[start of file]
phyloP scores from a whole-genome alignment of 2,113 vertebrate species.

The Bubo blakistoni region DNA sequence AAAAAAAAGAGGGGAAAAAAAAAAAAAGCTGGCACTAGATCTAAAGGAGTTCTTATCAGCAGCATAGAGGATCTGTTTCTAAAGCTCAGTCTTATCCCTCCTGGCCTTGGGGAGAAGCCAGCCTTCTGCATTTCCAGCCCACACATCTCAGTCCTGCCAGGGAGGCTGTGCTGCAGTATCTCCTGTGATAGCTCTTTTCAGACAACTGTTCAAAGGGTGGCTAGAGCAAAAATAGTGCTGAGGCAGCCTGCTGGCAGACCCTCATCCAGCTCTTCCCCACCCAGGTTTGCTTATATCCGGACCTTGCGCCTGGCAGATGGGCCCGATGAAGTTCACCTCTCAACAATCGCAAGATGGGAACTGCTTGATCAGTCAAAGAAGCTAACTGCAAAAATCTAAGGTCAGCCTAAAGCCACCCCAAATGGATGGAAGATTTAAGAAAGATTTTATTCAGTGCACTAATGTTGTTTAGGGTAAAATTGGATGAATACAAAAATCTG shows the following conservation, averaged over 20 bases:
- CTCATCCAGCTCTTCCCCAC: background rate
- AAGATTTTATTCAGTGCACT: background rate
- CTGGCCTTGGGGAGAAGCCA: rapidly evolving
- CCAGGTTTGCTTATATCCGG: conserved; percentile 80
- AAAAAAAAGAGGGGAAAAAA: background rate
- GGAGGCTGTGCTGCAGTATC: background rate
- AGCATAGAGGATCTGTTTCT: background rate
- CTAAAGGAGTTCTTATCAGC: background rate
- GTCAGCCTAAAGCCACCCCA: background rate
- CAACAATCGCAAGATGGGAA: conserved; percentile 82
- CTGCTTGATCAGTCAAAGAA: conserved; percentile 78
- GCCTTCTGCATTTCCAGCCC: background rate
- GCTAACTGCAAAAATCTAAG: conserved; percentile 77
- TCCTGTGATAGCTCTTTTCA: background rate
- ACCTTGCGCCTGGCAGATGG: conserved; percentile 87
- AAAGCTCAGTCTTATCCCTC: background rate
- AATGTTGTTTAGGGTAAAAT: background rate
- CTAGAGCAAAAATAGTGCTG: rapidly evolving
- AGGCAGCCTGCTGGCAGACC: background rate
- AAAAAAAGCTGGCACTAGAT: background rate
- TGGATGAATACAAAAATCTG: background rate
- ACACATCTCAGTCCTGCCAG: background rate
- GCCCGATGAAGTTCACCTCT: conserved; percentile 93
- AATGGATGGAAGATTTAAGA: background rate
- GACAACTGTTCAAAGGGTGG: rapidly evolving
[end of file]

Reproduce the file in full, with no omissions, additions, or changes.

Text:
phyloP scores from a whole-genome alignment of 2,113 vertebrate species.

The Bubo blakistoni region DNA sequence AAAAAAAAGAGGGGAAAAAAAAAAAAAGCTGGCACTAGATCTAAAGGAGTTCTTATCAGCAGCATAGAGGATCTGTTTCTAAAGCTCAGTCTTATCCCTCCTGGCCTTGGGGAGAAGCCAGCCTTCTGCATTTCCAGCCCACACATCTCAGTCCTGCCAGGGAGGCTGTGCTGCAGTATCTCCTGTGATAGCTCTTTTCAGACAACTGTTCAAAGGGTGGCTAGAGCAAAAATAGTGCTGAGGCAGCCTGCTGGCAGACCCTCATCCAGCTCTTCCCCACCCAGGTTTGCTTATATCCGGACCTTGCGCCTGGCAGATGGGCCCGATGAAGTTCACCTCTCAACAATCGCAAGATGGGAACTGCTTGATCAGTCAAAGAAGCTAACTGCAAAAATCTAAGGTCAGCCTAAAGCCACCCCAAATGGATGGAAGATTTAAGAAAGATTTTATTCAGTGCACTAATGTTGTTTAGGGTAAAATTGGATGAATACAAAAATCTG shows the following conservation, averaged over 20 bases:
- CTCATCCAGCTCTTCCCCAC: background rate
- AAGATTTTATTCAGTGCACT: background rate
- CTGGCCTTGGGGAGAAGCCA: rapidly evolving
- CCAGGTTTGCTTATATCCGG: conserved; percentile 80
- AAAAAAAAGAGGGGAAAAAA: background rate
- GGAGGCTGTGCTGCAGTATC: background rate
- AGCATAGAGGATCTGTTTCT: background rate
- CTAAAGGAGTTCTTATCAGC: background rate
- GTCAGCCTAAAGCCACCCCA: background rate
- CAACAATCGCAAGATGGGAA: conserved; percentile 82
- CTGCTTGATCAGTCAAAGAA: conserved; percentile 78
- GCCTTCTGCATTTCCAGCCC: background rate
- GCTAACTGCAAAAATCTAAG: conserved; percentile 77
- TCCTGTGATAGCTCTTTTCA: background rate
- ACCTTGCGCCTGGCAGATGG: conserved; percentile 87
- AAAGCTCAGTCTTATCCCTC: background rate
- AATGTTGTTTAGGGTAAAAT: background rate
- CTAGAGCAAAAATAGTGCTG: rapidly evolving
- AGGCAGCCTGCTGGCAGACC: background rate
- AAAAAAAGCTGGCACTAGAT: background rate
- TGGATGAATACAAAAATCTG: background rate
- ACACATCTCAGTCCTGCCAG: background rate
- GCCCGATGAAGTTCACCTCT: conserved; percentile 93
- AATGGATGGAAGATTTAAGA: background rate
- GACAACTGTTCAAAGGGTGG: rapidly evolving